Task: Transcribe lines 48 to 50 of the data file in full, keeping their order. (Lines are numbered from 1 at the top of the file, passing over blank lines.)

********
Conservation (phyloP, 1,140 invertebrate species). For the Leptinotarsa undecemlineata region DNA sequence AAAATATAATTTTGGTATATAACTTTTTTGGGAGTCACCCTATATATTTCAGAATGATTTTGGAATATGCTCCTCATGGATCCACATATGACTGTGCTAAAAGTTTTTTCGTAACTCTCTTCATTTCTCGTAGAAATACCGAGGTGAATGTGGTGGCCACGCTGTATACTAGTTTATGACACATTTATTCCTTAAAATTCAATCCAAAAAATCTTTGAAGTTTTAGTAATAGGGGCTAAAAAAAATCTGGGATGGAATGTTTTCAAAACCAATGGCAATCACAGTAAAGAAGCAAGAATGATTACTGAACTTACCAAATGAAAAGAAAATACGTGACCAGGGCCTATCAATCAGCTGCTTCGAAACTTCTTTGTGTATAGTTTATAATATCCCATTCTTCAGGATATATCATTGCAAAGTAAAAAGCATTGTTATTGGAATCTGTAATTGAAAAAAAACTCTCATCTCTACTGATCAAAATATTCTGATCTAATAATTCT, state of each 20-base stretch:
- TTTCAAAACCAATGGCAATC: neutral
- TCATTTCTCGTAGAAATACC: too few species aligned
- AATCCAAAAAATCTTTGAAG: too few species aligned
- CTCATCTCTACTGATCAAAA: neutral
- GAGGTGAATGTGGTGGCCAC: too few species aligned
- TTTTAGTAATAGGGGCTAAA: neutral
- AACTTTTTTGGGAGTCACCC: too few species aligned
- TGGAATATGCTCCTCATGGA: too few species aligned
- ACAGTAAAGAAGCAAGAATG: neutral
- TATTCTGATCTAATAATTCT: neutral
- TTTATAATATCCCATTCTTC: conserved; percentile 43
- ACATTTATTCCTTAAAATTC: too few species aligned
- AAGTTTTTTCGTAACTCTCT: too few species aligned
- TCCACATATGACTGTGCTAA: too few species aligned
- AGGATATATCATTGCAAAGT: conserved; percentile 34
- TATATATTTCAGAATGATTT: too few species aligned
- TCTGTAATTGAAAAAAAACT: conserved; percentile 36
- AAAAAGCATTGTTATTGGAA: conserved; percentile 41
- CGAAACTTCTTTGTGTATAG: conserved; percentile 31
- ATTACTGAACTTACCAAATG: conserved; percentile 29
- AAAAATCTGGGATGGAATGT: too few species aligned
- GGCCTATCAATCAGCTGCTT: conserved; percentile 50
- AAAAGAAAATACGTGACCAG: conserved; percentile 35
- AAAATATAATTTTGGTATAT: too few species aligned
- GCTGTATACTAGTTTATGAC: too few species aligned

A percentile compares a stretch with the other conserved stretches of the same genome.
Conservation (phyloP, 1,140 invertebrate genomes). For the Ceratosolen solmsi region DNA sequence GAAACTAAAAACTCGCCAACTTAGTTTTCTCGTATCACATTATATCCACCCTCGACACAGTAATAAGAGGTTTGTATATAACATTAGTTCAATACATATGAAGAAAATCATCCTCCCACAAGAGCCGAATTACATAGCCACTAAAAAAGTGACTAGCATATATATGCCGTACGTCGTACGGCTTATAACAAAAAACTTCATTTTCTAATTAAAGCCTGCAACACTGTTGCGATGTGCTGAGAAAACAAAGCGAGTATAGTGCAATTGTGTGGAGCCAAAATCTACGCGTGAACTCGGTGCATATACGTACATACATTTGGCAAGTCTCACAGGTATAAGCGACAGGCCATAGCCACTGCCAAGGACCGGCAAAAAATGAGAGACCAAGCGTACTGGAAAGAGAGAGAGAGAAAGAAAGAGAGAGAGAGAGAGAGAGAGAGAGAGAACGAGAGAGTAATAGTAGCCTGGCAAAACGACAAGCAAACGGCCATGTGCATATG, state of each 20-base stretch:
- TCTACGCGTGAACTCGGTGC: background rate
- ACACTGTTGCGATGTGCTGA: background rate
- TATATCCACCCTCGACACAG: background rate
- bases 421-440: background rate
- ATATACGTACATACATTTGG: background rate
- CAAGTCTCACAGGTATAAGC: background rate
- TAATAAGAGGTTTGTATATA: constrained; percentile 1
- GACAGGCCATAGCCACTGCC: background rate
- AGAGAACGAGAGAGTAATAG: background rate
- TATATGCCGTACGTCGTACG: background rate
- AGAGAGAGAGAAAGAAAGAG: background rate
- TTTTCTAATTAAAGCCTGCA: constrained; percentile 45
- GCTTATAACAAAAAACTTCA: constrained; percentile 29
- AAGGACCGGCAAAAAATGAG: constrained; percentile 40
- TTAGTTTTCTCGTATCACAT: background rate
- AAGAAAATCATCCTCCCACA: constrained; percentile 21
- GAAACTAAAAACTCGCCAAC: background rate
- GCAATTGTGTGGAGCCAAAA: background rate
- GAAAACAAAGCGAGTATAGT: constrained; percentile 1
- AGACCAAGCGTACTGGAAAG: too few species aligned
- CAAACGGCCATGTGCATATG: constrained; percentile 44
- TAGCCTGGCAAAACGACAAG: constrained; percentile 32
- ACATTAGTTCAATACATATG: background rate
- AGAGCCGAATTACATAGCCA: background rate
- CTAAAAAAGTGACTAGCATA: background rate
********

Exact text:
- AGACCAAGCGTACTGGAAAG: too few species aligned
- CAAACGGCCATGTGCATATG: constrained; percentile 44
- TAGCCTGGCAAAACGACAAG: constrained; percentile 32